The weapons have also been fine-tuned to near-perfection: every weapon is useful, and even the less-creative weapons offer differences that set them apart from the weapons they’re copying. Skull Barrier damages enemies and absorbs their shots. Flash Stopper freezes all enemies and allows you to shoot them. Drill Bomb destroys certain walls and can be detonated in midair. Rain Flush damages all enemies on the screen at once and…uh…kills most of them. No matter what the situation, there’s always a weapon to help you out. Unless you’re just about to hit a floor of spikes, in which case there’s no help for you.

There’s also a little bit of a nostalgia factor going on: a few enemies are deliberately reminiscent of enemies in previous games (no, I didn’t say “uncreative ripoffs”; I said “deliberately reminiscent”); level designs very occasionally feature subtle references to previous games; and two of the songs are remixed from MM2—even if one of them is clearly inferior to the original, it’s the thought that counts.


As for the rest of the music, a few of my favorite songs in the classic Mega Man series come from this game. Most of the tunes are surprisingly catchy and fairly diverse, and, like a policeman patrolling Mister Roger’s Neighborhood, have a pretty good beat. Plus, the music of the final stage culminates in this awesome “whoosh” sound, so that’s gotta count for something. There’s something about the sound quality of some tracks that might be slightly annoying to some people, but folks are more likely to complain about the whining sound of Mega Man’s charged-up blaster. However, just like listening to Zach Rich, eventually you get used to the noise and tune it out.

The other sound effects are far less obtrusive and actually quite fun, especially with the special weapons. The graphics are on par with those from the previous installments’, with perhaps just a smidge more detail and animation in certain spots. I also happen to like the robot master lineup in this one, and I don’t mind that one boss is a butt-wiggling chubby dude in a frog suit, or that another boss wears a light bulb for a hat.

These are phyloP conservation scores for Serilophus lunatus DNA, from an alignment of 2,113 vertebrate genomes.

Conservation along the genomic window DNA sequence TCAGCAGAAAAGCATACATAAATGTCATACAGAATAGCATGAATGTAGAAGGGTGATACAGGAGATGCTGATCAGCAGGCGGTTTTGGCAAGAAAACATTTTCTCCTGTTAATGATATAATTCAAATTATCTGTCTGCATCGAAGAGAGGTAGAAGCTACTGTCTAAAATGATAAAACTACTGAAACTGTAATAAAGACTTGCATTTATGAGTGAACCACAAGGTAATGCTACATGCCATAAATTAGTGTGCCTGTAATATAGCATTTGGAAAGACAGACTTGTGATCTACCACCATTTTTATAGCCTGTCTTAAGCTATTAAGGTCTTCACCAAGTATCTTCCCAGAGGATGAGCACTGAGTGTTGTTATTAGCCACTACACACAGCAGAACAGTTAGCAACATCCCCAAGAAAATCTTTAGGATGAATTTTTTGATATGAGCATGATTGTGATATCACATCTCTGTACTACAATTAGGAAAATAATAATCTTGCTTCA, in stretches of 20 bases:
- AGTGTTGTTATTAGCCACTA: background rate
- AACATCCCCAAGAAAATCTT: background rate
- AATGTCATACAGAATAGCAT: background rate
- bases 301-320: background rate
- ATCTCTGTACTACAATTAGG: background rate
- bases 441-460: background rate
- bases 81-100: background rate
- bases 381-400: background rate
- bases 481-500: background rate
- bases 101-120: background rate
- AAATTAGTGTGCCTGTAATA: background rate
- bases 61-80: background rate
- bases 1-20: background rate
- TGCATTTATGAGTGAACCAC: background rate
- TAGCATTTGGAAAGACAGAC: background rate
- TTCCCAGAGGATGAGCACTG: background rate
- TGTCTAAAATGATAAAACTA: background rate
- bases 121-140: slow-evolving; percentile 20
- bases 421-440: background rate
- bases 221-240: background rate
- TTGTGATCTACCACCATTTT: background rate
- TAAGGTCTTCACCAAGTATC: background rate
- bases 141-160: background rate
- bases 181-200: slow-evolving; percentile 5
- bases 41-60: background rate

All in all, Mega Man 4 is the best game in the classic series, and my favorite Mega Man game overall. It’s more polished and balanced than the games that came before it, while the ideas are fresher and the gameplay is more refined than in most of the games that followed it. Individual aspects of other games might be better, but as a whole, no game in the original series has the perfect blend of novelty, nostalgia, solid controls, detailed graphics, good sound, technical excellence, challenge, fun, and giant hippos that Mega Man 4 has.

  • GameCola Rates This Game: - Worthless
  • Score Breakdown

  • Fun Score: 10
  • Novelty Score: 7
  • Audio Score: 7.5
  • Visuals Score: 9
  • Controls Score: 9
  • Replay Value: 8.5
10 votes, average: 9.10 out of 1010 votes, average: 9.10 out of 1010 votes, average: 9.10 out of 1010 votes, average: 9.10 out of 1010 votes, average: 9.10 out of 1010 votes, average: 9.10 out of 1010 votes, average: 9.10 out of 1010 votes, average: 9.10 out of 1010 votes, average: 9.10 out of 1010 votes, average: 9.10 out of 10 (You need to be a registered member to rate this post.)

About the Contributor

Since 2009

Nathaniel Hoover is almost certainly GameCola's most verbose staff member, and arguably the most eclectic. As administrator of the GameCola YouTube channel (GCDotNet), occasional contributor to every article category on the site, and staff editor, you're pretty much stuck with him wherever you go. Sorry.


  1. I think it’s a combination of two things:

    First, most people probably played MM2-3 first, had their minds blown by the novelty, and expected an equally revolutionary experience (but without changing anything they’d grown accustomed to) out of the fourth game in the series in four years to be released for a simple 8-bit console.

    Second, MM4 was released around the time when the people who are writing reviews now were just growing out of the phase where everything they played would later induce nostalgia. For many, I expect this was the first game in the series where anyone judged it totally on its own merits instead of on the fun times they used to have with it.

    I actually wrote a blog post a little while back that pertains to this, if you’re interested:

    Either way, I’m happy to find someone else who agrees!

Leave a Reply

Your email address will not be published. Required fields are marked *